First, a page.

Regarding the whole “when we lose, we actually win because we started the conversation” blather that routinely gets trotted out after a BDS loss, this amounts to little more than claiming “Victory!” based entirely on the BDSers own refusal to ever shut up.

As a final note before leaving the Park Slope story behind, I frequently criticize (constructively, I hope) our side’s inability to capitalize on our successes as well as the boycotters capitalize on theirs.  But this time around, I think the “BDS Loses Again” message traveled pretty well and pretty far (a stint on the Daily Show probably didn’t hurt in this regard).  But it dawned on me this weekend (as I look forward to moving onto other topics) why we will inevitably have to take a backseat to the Israel haters with regard to long-term capitalizing of our own victories.

For everyone I’ve talked to who was directly involved with this effort can’t wait for it to be over and for things to get back to normal – or, as normal as anything gets in Park Slope ;-).  They will not be creating web pages and making movies about their genuine victory (like the kids at Hampshire did about their fake one).  They won’t try to leverage their success to get other organizations to take a political position of any kind (even if their story helps other coops avoid falling into the traps being set for them by the BDSers).

In other words, even those of us who became activists specifically to fight the boycotters are not going to cause more division and misery in our communities in order to leverage recent sensible decisions to achieve wider political aims.  The owners at Park Slope voted to get BDS out of their system, and we respect their choice.  Wouldn’t it be nice if the partisans of BDS could put aside their selfishness and do the same?

Themes

Having been directly involved with or covered all of the big BDS fights over the years, the specific observations I can bring to last night’s victory in Park Slope have to do with the repetition of certain important themes.

First off, there is the high drama of the lead-up to a vote with an unknown outcome. In theory, last night’s vote should have been predictable (and thus anti-climactic).  After all, whenever BDSers have had to face scrutiny in the light of day (vs. skulking around at night to secretly manipulate others into doing their bidding), their arguments are always exposed as hollow and self serving.  And when these issues get subjected to a genuinely democratic vote, BDS’s loss rate is pretty much 100%.

But as with most votes, outcomes are never assured.  That’s why we stay up so late on Election night every four years, waiting for that last set of returns that will put one of the candidates over the top (even in years such as 1984, 1996 and 2008 when everyone knew by 8 o’clock who would be the next President of the United States).  For hope (and fear) spring eternal, and the behavior of voters can still surprise us, which is why Park Slope was such a nail biter until all the votes were counted (even if yet another defeat for BDS now seems to have been inevitable).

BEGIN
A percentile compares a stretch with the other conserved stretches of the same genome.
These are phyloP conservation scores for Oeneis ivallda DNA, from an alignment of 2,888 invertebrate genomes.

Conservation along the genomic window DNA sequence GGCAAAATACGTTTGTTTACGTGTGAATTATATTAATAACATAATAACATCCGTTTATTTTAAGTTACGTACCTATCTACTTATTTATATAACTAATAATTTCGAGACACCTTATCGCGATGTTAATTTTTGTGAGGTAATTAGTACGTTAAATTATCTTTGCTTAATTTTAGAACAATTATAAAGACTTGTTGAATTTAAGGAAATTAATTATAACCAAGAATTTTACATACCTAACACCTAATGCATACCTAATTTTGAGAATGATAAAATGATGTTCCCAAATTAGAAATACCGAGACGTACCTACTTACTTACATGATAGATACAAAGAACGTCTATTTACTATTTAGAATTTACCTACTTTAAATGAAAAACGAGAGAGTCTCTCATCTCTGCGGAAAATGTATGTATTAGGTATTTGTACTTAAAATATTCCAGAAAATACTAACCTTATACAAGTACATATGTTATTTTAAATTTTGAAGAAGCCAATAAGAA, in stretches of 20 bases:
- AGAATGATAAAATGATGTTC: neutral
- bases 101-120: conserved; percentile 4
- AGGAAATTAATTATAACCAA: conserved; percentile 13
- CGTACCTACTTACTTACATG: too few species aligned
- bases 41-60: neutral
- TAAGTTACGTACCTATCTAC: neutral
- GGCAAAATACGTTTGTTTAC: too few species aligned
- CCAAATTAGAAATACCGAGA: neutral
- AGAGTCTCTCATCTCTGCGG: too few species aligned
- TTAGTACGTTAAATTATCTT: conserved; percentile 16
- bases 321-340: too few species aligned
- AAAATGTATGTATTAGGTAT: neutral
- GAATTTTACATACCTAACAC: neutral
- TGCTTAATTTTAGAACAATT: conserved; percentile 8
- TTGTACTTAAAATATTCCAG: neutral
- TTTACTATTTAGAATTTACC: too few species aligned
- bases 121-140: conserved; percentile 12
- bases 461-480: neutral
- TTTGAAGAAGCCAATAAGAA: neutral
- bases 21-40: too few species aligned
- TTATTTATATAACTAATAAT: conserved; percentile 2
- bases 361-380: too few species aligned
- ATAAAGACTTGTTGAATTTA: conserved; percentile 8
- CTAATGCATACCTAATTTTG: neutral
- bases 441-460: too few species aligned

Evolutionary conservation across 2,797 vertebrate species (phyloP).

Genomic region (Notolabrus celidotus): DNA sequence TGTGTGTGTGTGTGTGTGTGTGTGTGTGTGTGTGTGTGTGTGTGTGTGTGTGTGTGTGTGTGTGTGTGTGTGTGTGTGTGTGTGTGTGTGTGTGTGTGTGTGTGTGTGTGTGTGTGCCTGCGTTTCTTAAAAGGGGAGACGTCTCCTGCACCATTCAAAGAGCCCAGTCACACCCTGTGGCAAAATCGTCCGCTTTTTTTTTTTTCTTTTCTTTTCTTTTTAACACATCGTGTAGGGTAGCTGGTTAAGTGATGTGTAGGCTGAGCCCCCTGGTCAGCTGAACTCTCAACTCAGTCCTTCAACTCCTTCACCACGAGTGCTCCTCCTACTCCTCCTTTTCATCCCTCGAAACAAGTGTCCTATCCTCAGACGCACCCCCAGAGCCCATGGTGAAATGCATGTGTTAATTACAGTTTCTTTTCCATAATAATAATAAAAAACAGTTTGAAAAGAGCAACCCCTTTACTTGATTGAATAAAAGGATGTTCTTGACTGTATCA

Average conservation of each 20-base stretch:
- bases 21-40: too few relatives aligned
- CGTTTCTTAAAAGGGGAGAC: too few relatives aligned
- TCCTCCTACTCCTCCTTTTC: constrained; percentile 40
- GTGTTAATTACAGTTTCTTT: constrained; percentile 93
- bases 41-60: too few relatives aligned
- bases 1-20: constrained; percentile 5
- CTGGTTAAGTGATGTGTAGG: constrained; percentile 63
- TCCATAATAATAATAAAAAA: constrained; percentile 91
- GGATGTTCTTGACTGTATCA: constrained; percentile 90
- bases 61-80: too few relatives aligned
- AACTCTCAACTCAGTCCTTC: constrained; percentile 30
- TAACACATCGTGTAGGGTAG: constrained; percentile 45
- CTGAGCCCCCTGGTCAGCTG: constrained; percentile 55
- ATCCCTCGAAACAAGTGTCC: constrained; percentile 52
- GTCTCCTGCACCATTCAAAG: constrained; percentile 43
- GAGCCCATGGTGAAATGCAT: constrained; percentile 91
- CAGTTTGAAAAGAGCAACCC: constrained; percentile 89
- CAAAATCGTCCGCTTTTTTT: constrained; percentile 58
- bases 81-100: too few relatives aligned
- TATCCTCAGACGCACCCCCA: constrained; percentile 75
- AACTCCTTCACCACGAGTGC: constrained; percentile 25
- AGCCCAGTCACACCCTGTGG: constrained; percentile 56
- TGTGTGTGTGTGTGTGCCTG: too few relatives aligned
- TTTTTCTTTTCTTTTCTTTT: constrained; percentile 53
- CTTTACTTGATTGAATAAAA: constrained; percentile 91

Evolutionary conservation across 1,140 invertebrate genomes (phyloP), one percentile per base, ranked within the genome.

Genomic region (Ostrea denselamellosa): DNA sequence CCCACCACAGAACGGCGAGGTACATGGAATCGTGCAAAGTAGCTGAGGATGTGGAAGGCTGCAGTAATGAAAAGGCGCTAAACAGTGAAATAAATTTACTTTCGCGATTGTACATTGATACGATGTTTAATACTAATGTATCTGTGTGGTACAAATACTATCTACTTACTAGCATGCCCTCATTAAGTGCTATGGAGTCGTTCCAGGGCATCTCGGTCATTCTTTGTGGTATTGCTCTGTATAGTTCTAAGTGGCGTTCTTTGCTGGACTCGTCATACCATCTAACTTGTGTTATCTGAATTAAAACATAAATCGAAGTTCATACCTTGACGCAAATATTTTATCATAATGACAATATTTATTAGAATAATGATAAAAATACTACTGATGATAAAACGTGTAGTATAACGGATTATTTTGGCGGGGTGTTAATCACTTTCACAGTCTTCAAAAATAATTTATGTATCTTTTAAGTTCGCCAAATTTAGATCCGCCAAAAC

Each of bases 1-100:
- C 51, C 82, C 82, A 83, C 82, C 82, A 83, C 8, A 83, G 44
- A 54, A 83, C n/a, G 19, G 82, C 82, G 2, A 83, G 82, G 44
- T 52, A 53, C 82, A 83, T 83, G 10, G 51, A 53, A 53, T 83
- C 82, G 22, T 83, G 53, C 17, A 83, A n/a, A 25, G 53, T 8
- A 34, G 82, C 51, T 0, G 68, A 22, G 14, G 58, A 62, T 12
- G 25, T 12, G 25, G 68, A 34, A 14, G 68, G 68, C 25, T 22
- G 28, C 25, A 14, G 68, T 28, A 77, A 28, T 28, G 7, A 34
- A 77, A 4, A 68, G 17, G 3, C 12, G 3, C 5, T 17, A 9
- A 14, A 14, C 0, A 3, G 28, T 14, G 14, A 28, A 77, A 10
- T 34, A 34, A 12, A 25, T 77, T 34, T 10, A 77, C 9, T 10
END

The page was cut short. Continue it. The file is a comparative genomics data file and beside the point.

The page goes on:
A second theme derives from a quote Hussein Ibish made after divestment advocates failed to get their motion through the student council in Berkeley.  “…if you can’t get divestment through UC Berkeley, you’re done,” he said, indicating that with the number of potential targets for BDS activity so limited, if you can’t get that school to play along, what chance do you have in all of the parts of the country that don’t resemble Berkeley?

Remember that BDS only targets progressive communities who they hope have limited immune systems with regard to appeals to the manipulative exploitation of the language of human rights.  Which is why they don’t bother plying their wares to the thousands of colleges, cities, retailers or churches that don’t identify strongly with progressive politics.

In other words, places like the Park Slope Coop represent one of the few places in the country that might listen to what the BDSers have to say.  And even there, they had to game the system in order to force a vote the leaders and most members of the organization didn’t want.  And even after forcing such a vote, they still lost.  BIG (2:1 by the membership, and 5-0 by the Coop’s board that immediately ratified the membership’s decision).

This is why I’m not all that bothered by the fact that the pro-boycott forces received 500+ votes out of 1500+.  Some locals have looked at these numbers and wondered how so many of their neighbors could take a position that seems so ignorant and destructive.  And, naturally, BDS spin doctors are trying to present this number of votes as representing high levels of support (in the heart of New York, no less). 

But if you look at statistics representing general support for Israel vs. the Palestinians, this ratio tends to hover consistently at 3:1 (which is really an average of 2:1 support you find for Israel in many urban locations and a 4:1 ratio everywhere else).  So at the end of the day, last night’s 2:1 vote against a boycott simply means that even at one of the most progressive organizations in the country, support for Israel pretty much looks like it does everywhere else.